Join Date: Feb 2005
US: FBI wants phone scam victims to speak up
FBI raids firm suspected of scam
Agency seeks phone customers' complaints about company linked to Fair Finance's Durham
Dec 17, 2010
FBI agents from Indianapolis earlier this week raided a Minnesota phone company that has ties to Fair Finance Co. co-owner Timothy Durham.
The FBI remains tightlipped about the raid in which agents seized documents from Alternate Billing Corp. in Minneapolis. No one was arrested.
The FBI is seeking information from land-line telephone consumers who feel they have been scammed by more than 20 companies that have ties to Durham, an Indianapolis businessman who separately is running California-based entertainment company National Lampoon Inc.
According to the Indianapolis Business Journal, the companies are suspected of ''cramming,'' a scam that puts small, unauthorized charges on a person's telephone bill that are often overlooked.
Among the companies that have a direct tie to Durham are eProtect-ID, Streaming Flix, Durham Technology, MyIProducts and Need-TheInfo, according to the Indianapolis business weekly.
Businesses with indirect ties to Durham that the FBI seeks information about include Alternate Billing, which also does business as ABC Corp., according to the newspaper. Fair Finance loaned as much as $365,000 to ABC, while its president, Cynthia Landeen, received a $284,000 loan from Fair Finance, ac
cording to records.
Alternate Billing's website prominently lists National Lampoon as one of its ''online merchants.''
The search warrant used in the raid is sealed, according to the Forest Lake Times weekly newspaper in Minnesota.
According to the Forest Lake Times, FBI agents along with members of the Wyoming (Minn.) police department raided Alternate Billing.
One TV station interviewed a witness who said that FBI agents had their guns drawn as the raid began.
Alternate Billing had been under investigation for more than a year, Wyoming Police Chief Paul Hoppe told the newspaper.
The FBI declined to comment. An FBI spokesman referred to the agency's website where it asked people for information regarding Alternate Billing and other businesses. The website address is: http://www.fbi.gov/news/pressrel/pre...billing_121610.
Fair Finance Co. was forced into bankruptcy after FBI raids Nov. 24, 2009, in Akron and at Obsidian Enterprises, a related business in Indianapolis. Federal officials suspected the longtime Akron loan company had been operated as a Ponzi scheme after being bought in 2002 by Durham and business partner James Cochran.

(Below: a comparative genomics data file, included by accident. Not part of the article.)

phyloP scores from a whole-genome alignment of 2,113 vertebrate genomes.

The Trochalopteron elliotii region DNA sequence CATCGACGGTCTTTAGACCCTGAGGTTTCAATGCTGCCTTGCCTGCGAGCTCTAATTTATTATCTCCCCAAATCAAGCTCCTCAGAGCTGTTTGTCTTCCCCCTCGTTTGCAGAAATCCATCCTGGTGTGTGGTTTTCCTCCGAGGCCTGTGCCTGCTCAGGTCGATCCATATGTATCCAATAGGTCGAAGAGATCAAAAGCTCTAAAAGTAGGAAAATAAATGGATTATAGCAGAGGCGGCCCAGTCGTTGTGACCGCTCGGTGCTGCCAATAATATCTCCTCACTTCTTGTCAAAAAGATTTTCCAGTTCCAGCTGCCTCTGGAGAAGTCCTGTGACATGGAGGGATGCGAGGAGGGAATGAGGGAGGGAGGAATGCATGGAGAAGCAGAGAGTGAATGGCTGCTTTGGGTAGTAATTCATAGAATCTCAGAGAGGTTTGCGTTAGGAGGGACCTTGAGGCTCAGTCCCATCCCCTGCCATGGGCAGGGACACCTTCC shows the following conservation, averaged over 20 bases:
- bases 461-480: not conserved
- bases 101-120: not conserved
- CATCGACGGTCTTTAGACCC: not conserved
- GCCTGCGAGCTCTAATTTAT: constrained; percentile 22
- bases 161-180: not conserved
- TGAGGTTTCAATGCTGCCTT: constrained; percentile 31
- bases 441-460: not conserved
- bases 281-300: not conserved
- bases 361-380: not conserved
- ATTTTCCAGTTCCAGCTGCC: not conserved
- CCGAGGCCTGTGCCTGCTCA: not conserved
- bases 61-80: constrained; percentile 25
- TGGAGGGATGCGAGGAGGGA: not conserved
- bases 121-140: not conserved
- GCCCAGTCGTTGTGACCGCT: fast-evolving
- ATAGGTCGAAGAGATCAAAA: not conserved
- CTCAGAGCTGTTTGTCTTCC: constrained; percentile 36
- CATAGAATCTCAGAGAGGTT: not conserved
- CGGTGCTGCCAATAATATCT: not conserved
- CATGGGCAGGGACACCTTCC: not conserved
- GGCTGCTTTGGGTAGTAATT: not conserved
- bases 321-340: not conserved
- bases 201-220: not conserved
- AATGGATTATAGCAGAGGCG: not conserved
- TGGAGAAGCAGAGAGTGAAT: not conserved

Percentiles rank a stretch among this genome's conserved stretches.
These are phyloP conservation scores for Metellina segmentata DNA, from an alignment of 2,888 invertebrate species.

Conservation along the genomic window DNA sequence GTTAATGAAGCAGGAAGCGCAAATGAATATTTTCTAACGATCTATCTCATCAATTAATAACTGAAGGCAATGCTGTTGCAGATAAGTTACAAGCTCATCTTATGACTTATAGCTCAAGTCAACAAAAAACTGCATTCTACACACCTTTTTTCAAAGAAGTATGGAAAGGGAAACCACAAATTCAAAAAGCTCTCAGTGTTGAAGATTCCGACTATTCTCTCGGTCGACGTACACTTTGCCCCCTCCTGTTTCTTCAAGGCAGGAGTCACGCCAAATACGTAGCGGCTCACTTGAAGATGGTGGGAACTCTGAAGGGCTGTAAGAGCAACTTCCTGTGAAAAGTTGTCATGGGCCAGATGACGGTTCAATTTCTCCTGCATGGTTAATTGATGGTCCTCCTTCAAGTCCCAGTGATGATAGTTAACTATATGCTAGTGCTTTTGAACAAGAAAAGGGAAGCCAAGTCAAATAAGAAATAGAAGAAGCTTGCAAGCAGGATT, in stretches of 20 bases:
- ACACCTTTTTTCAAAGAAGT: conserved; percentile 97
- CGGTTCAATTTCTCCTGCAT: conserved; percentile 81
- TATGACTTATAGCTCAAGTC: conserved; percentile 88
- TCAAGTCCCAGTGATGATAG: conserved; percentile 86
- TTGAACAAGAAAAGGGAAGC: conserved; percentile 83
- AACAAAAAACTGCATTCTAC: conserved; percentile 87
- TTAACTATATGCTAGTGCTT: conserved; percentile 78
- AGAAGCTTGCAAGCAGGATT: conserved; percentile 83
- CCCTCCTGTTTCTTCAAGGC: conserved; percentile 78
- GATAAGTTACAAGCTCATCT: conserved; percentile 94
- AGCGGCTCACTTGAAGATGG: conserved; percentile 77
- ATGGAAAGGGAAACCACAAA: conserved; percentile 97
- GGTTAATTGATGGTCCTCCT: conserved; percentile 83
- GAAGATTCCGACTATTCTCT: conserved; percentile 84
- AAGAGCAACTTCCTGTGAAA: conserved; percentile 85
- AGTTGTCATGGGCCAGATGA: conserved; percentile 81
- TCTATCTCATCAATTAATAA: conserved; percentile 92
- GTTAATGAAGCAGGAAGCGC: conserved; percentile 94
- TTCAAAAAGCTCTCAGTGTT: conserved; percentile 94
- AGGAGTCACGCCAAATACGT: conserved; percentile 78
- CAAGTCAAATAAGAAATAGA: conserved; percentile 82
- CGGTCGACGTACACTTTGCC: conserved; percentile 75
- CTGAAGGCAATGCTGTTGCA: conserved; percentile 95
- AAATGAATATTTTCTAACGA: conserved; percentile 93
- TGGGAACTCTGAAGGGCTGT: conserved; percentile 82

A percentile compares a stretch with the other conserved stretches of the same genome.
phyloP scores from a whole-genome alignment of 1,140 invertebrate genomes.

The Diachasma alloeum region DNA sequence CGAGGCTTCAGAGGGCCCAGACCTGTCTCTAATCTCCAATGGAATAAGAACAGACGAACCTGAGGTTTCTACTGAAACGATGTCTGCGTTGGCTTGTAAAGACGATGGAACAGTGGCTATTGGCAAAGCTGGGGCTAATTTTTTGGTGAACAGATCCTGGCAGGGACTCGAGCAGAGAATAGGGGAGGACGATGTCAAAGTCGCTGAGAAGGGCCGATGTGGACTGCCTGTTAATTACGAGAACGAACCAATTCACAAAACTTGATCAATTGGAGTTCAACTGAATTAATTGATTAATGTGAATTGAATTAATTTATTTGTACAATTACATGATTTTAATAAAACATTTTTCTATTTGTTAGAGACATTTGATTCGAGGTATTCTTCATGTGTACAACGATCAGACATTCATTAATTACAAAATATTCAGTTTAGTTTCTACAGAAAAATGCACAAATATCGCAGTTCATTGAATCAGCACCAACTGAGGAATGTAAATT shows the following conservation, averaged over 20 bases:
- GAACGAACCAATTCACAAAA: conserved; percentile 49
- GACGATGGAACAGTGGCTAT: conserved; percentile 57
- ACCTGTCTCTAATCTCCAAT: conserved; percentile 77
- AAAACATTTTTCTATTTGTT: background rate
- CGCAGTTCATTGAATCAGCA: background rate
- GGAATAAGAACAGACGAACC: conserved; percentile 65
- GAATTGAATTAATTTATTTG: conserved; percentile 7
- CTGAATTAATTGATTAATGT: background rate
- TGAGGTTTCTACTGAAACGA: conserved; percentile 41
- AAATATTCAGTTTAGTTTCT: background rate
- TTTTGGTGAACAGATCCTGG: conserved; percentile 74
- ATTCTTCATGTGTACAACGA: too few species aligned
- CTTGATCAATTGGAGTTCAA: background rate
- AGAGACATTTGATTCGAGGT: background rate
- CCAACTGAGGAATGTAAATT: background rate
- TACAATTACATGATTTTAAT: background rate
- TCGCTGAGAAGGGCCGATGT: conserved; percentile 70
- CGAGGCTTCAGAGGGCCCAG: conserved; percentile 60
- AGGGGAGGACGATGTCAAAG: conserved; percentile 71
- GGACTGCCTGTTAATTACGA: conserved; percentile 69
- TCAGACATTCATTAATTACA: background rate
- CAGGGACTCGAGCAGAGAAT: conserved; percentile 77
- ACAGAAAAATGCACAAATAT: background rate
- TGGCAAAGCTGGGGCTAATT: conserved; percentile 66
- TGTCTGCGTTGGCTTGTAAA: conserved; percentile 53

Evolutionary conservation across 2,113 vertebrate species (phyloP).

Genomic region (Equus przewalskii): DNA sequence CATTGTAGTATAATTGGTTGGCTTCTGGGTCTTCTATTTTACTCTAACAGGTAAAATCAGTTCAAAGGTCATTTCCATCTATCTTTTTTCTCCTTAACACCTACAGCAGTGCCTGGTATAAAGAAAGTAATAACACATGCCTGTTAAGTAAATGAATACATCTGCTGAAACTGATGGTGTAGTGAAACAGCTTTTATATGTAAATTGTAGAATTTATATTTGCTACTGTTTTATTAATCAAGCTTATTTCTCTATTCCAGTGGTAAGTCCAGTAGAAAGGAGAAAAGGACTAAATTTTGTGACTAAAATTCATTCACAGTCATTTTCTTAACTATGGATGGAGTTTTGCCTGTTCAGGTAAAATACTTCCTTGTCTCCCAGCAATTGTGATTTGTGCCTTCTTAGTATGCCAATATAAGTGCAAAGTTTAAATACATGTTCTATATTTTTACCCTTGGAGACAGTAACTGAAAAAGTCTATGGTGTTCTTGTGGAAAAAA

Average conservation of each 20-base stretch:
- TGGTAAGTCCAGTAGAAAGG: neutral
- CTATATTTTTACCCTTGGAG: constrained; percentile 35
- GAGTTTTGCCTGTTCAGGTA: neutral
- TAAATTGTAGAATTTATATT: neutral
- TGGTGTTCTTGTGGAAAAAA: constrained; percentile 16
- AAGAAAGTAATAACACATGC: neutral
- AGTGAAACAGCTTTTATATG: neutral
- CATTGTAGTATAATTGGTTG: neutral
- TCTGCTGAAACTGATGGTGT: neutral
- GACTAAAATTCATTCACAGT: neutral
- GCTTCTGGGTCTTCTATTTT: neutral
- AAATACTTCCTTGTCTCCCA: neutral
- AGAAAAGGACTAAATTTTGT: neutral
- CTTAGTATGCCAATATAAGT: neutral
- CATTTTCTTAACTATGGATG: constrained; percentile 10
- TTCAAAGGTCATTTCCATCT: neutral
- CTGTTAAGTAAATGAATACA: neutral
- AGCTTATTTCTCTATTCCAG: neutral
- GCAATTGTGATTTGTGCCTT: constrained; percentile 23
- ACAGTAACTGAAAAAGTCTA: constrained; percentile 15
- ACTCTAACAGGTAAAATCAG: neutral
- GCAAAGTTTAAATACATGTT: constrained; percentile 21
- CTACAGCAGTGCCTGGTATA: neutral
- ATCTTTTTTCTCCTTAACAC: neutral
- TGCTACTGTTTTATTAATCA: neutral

More than 5,300 Ohio investors purchased an estimated $218 million in uninsured investment certificates from Fair Finance. No one has been charged or arrested.
I'm assuming the people involved in the above 'cramming' thought they would be(at worst) 'investigated' by their friends at the FTC
as in this unrelated article.
March 1, 2010
The San Francisco brothers hired overseas telemarketers to offer directory assistance and other services to small businesses and ordinary Americans, according to a major case to be unveiled this week by the Federal Trade Commission.
A decade ago, the scam was so widespread that it became one of the most profitable business lines of the Gambino crime family.
A wave of federal and state crackdowns pushed the crime into remission. But as phone bills, both conventional and cellular, have become more complex, crammers are making a comeback by using sophisticated marketing techniques and by launching their schemes from overseas to try to escape the purview of U.S. regulators.
Crammers rely on other firms. Companies called billing aggregators help them get the charges on bills. And the big phone companies look the other way, consumer advocates say. Each of these participants takes a slice of the revenues.
Edmund Mierzwinski, consumer program director for U.S. Public Interest Research Groups, said the phone companies could stop the practice if they wanted to. "These fly-by-night companies are out there and the telephone companies are happy to take their money," he said.
Other consumer advocates noted that while the FTC has aggressively pursued cramming cases, it is barred by law from investigating consumer complaints about the major phone companies. That falls under the purview of the Federal Communications Commission, which has been slow to pressure the phone companies to stop cramming schemes, the advocates said.
Joel Gurin, the chief of the FCC's Consumer and Governmental Affairs Bureau said the agency is studying the matter.
"This is an issue the FCC is looking at closely," he said in a statement.
Spokespersons for Verizon and AT&T contended that they are responsive to cramming complaints, but noted that some third-party charges that appear on phone bills are legitimate.
"When we get complaints about particular providers, we've been vigilant," said Susan Cavender Butta, a spokeswoman for Verizon. "And if we've seen an excessive number of complaints, we'll take action to terminate that contract."
this is what happens when dishonest politicians allow themselves to be influenced by unscrupulous business and criminals.
Last edited by El Gringo; 19-December-2010 at 16:11.